The group continues to account for the two automotive businesses separately. The original Peugeot Citroen DS division reported revenues of €43.03bn, with operating income of €3.62bn. Opel Vauxhall added €18.31bn and operating income of €859m.
Another subsidiary, Faurecia, is the European leader in car seats, instrument panels, exhaust systems and interiors, with gross sales of €17.5bn in 2018. Peugeot Motorcycles is Europe's #3 scooter manufacturer. Mister Auto is the group's ecommerce spare parts business, acquired in 2015.
Banque PSA Finance supplies financing for purchasers of group vehicles, with a loan book valued at well over €22bn. It agreed a pan-European joint venture in 2014 with Santander, commencing with joint ventures in France and the UK and being gradually rolled out to other countries. In 2017, a separate partnership with BNP Paribas acquired GM Europe's consumer finance division. This will continue to operate as a separate entity from Banque PSA.
Gefco is France's #2 transport and logistics company, although group companies contribute almost two-thirds of revenues. In 2012, PSA sold a 75% stake in that business to Russian Railways for around €800m. PSA sold Panhard & Levassor, which makes light armoured military vehicles, to rival Auverland in 2005.
After two years of flat performance, group revenues peaked in 2007 at €60.6bn, before falling sharply in 2008 and 2009. In early 2009, PSA accepted €3bn of financial assistance from the French government in the form of a loan. In return it agreed not to make any compulsory redundancies within France. There was a much-needed rebound in 2010, with revenues rising 16% to €56.1bn, while attributable net profit was €1.1bn. The government loan was repaid during 2010 and early 2011.
The latter year proved very challenging, primarily because of the group's continuing reliance on the ailing European market. Revenues for 2011 rose 7% to €59.9bn, including automotive sales of €42.7bn, but attributable net income effectively halved to €588m. Virtually all of that sum came from non-automotive operations. The automotive business reported an operating loss of €92m. The group's problems worsened in 2012 as group revenues slid by a further 5% to €55.45bn, and automobile revenues by over 10% to €38.3bn. A €3bn impairment charge against automobile operations, on top of operating losses, resulted in a final attributable loss of €5.01bn.
For 2013, group revenues slid by a further 2% to €54.09bn, but sales from the automotive division were down 5% to €36.5bn. Net loss more than halved to €2.32bn, but mainly because of lower impairment charges. Operating losses at the automotive business were reduced from almost €1.5bn in 2012 to €1.04bn.
Reported revenues slipped back further in 2014 as a result of the divestment of Gefco. On a comparable basis there was a 1% increase to €53.61bn. Europe still accounts for 70% of revenues. The group reported its third consecutive net loss though the attributable figure reduced to €706m. Revenues for 2015 rebounded to €54.68bn, before falling back slightly again in 2016 to €54.03bn. PSA was back in the black again for 2015 with an attributable profit of €899m. That almost doubled to €1.73bn for 2016.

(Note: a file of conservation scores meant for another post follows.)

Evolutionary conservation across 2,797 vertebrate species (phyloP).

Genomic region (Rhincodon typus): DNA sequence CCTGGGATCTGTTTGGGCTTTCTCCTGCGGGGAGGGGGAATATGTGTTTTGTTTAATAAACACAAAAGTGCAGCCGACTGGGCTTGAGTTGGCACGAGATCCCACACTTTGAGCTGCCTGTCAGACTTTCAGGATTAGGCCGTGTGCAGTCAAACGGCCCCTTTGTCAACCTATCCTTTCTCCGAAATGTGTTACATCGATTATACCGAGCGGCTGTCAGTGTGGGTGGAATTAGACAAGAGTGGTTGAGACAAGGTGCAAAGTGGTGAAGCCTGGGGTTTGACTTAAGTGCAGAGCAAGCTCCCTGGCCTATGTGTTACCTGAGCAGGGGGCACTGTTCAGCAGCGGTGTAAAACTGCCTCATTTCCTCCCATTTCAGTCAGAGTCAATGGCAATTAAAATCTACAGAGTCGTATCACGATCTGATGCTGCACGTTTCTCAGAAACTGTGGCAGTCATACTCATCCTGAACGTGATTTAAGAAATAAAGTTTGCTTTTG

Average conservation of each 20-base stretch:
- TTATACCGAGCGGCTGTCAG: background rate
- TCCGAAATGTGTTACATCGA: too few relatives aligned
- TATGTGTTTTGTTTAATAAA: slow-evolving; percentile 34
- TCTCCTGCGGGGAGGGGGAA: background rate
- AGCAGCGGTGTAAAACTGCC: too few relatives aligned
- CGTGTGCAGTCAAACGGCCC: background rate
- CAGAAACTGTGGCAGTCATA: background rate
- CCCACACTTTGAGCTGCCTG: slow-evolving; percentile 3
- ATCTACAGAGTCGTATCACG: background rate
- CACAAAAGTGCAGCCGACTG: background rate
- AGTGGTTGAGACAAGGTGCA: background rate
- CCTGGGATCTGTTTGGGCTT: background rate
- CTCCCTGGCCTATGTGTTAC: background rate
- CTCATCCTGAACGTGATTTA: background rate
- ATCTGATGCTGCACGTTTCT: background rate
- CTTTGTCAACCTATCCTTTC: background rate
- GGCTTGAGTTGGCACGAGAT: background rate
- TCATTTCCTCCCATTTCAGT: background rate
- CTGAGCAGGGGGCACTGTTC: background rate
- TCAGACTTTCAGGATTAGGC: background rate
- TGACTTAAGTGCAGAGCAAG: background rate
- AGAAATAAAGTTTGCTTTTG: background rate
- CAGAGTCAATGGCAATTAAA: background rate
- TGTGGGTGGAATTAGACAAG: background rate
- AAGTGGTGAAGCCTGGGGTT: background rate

PSA's recovery appeared complete by 2017. Helped by a part-year €7.2bn contribution from Opel, revenues jumped 21% to €65.21bn, the highest level ever recorded by PSA. Proforma revenues including a full year from Opel would have been around €75bn. Attributable net profit rose almost 12% to €1.93bn.
The full-year contribution from Opel lifted revenues to a record high in 2018 of €74.03bn, while net income jumped by 40% to €3.30bn.
For years, the widely spread Peugeot family had retained control of the group through family investment company Establissement Peugeot Freres, and its publicly quoted subsidiary FFP. Following the 2012 capital increase, the family's holding reduced to around 25% of total equity and 38% of the company's voting shares, held through EPF's publicly quoted investment group FFP. As part of the subsequent rescue deal negotiated with Dong Feng Motors and the French state, the Peugeot family's stake was further reduced to what is now around 13% (but a slightly larger share of voting rights). Thierry Peugeot - who had opposed the bailout - resigned as chairman of the supervisory board in 2014 to be replaced by non-family member and former Airbus CEO Louis Gallois. Initially he remained a director of the group, but was asked to relinquish this role as well after criticising the deal in a media interview. He was replaced on the board by his sister Marie-Helene Peugeot-Roncoroni, now PSA vice chairman. Their cousin Robert Peugeot, CEO of FFP, remains a director. Jean-Phillipe Peugeot is president of family investment company EPF.